I think there are a couple of elements at play in this particular case: there's a massive confidence boost associated with the sport, which seems to make women less self-conscious; in particular, when your whole body is this awesome weapon, it's really easy to forget your embarrassment of it. It's also a sport in which heavyweights have a significant advantage - for someone unhappy with their weight it won't entirely eliminate her concerns, but there's suddenly a significant part of her week that people are telling her how great it is that she's the weight she is. And, when you wear what amounts to half-sized granny undies in front of a bunch of people a fair bit of the time, doing something that you really enjoy, it just becomes normal.
Upshot, I've learned that self-consciousness doesn't have much to do with your appearance. It seems to me like the people (at least those that don't actively pursue the perfect body as a life goal or for their career) have been trained/conditioned to be super-aware of their body as a flawed, flatulent and unpretty thing, and if they already have issues with confidence or esteem, that attitude can be even more ingrained. The women in the gym seem to be able to switch off that critical self-scrutiny, at least for 3 3-minute rounds.
Much as I'm happy for his support, I can't think of anything that'd convince me he's made this (or any) decision based on human rights and basic decency.
As someone that got married youngish, to the first man I had sex with, and later got divorced, I need to ask a clarifying question. Is there something inherently undesirable about getting married, as opposed to, say, ...well, not getting married to a medium/long-term partner? Would you (that is, everyone expressing apprehension about the idea of marrying one's first sexual partner) have identical concerns if they (hypothetical inexperienced, possibly-too-young progeny) just moved in together?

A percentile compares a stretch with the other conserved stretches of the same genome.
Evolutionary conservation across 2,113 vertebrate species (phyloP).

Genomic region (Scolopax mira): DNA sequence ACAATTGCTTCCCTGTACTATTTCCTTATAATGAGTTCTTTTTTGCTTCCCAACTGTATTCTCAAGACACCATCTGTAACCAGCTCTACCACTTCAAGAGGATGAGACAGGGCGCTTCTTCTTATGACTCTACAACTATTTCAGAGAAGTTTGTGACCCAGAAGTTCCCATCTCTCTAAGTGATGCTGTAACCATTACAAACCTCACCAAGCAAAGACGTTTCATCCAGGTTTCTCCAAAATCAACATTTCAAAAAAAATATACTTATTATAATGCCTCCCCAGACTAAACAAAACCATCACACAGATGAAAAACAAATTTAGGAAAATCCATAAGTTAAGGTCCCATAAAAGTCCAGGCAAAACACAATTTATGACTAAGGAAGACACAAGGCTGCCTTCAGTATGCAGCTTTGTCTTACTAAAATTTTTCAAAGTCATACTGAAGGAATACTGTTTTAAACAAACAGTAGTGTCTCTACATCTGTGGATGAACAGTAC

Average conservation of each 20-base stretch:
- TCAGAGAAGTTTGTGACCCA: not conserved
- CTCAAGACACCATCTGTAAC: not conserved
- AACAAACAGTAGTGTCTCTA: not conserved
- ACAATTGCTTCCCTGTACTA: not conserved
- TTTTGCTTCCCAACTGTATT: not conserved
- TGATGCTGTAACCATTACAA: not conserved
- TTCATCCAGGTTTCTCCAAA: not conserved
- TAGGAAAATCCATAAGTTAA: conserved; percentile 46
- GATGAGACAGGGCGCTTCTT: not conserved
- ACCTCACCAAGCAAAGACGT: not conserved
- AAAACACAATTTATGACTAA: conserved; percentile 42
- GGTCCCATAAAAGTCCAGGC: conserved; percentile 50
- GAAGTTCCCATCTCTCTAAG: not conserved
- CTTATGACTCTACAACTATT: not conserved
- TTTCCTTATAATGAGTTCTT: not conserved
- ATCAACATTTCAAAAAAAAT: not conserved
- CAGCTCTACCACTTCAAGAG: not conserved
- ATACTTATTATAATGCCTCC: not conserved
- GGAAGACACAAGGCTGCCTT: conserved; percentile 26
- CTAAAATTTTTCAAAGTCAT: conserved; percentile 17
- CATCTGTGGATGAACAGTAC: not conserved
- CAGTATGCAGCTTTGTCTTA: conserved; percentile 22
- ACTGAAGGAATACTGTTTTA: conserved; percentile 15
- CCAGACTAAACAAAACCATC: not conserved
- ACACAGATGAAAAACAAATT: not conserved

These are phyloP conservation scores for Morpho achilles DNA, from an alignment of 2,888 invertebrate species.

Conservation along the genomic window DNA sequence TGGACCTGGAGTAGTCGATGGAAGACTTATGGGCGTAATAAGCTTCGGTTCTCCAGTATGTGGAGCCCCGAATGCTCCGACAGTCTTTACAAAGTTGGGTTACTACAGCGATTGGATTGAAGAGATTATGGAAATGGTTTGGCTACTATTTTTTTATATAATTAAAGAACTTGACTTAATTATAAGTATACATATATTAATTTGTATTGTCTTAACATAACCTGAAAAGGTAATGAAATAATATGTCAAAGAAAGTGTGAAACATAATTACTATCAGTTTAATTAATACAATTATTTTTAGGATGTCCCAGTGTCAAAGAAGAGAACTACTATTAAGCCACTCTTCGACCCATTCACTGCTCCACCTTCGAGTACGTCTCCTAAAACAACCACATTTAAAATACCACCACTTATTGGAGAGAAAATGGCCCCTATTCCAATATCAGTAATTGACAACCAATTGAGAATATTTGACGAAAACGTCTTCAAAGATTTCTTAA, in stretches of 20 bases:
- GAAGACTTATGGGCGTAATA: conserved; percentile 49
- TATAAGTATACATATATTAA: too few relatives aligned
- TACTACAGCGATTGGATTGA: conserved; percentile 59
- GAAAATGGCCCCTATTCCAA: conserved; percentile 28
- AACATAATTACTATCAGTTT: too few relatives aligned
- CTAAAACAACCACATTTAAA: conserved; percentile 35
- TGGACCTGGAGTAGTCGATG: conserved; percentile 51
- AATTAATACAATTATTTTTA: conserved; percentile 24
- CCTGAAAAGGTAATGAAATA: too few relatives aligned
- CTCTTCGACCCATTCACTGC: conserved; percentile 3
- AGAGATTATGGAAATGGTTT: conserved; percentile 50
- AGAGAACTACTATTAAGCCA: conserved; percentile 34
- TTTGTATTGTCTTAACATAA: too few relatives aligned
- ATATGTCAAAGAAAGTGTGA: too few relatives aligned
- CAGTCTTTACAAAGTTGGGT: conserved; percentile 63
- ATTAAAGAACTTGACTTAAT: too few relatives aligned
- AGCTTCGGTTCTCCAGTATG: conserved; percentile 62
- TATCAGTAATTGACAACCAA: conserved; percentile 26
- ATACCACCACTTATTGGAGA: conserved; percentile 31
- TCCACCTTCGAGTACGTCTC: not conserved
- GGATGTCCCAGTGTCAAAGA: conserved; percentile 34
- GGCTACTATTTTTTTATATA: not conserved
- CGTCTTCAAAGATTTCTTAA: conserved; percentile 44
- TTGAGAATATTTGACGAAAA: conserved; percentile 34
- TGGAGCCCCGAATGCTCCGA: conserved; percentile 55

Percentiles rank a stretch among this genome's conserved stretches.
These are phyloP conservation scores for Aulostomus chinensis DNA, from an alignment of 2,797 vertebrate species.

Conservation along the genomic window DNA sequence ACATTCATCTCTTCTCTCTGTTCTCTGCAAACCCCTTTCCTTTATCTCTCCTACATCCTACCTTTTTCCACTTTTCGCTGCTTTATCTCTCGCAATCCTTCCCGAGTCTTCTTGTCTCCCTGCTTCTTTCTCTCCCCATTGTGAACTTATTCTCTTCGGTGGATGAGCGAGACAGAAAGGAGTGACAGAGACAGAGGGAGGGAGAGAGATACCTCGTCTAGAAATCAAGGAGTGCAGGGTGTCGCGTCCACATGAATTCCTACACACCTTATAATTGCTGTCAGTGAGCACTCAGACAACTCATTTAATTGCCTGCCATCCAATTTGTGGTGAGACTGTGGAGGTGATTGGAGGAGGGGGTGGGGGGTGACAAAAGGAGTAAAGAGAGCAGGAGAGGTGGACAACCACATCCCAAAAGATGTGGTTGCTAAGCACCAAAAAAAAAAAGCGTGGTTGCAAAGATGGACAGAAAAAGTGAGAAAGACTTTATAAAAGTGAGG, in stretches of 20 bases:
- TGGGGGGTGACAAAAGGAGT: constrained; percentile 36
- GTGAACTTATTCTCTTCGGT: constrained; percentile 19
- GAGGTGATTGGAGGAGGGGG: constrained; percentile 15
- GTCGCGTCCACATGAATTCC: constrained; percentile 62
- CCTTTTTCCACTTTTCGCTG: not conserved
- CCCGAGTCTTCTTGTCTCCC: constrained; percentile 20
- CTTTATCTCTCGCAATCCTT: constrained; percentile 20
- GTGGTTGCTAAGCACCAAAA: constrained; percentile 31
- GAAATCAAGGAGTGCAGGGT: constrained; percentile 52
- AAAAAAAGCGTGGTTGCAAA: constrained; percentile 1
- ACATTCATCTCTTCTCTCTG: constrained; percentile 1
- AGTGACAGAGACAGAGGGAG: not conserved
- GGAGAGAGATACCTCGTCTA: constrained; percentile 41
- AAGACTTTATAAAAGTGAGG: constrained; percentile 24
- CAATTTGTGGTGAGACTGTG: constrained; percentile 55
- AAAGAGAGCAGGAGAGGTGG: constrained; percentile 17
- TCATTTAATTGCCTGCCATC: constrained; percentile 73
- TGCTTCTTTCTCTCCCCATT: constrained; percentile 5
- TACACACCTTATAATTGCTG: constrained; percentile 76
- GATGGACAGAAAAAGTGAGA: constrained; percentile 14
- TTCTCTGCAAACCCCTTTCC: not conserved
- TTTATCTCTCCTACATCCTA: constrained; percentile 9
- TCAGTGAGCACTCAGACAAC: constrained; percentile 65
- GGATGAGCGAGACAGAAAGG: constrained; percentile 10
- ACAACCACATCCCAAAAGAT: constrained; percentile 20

Breakups are rough regardless of one's marital status, and breakups of early/first relationships especially so, because they're informed so heavily by newness, raging hormones, and (still) perceived cultural expectations of heteromonogamy. I know there are domestic & financial issues involved when cohabiting partners break up, but what is it about getting married specifically that makes it such a bad thing? Surely the problems that someone faces after marrying young & breaking up would be very similar to anyone that was in a long-term relationship (intentionally or not) from an early age?
FWIW my experience is that there are plenty of bars that are clearly very diligent. Granted, I tend to frequent pubs hosting live original music, so possibly a specific client base, but (for example) I've had Sale St staff bringing me glasses of water (I wasn't drunk - just very, very tired), and the Wine Cellar bartender double-checking the people I'm about to buy a round of drinks for. I assumed this would be the rule and not the exception, but as stated, I don't generally frequent bars where drinking is the sole end. What's the viaduct like?
I just don't know if the 'they are all hopeless' narrative is all that productive. It certainly doesn't do much to promote political engagement, which, IMHO, is one of the more serious issues in contemporary politics.
What really bugs me is the assumption that "career politicians" are a bad thing. I think there's a lot to be said for the skillset of someone that has a lot of experience in student / union / community representation. Ditto the opposite - businessmen may be good at running businesses, but a Prime Minister really needs a completely different mindset (and mission statement) than a CEO.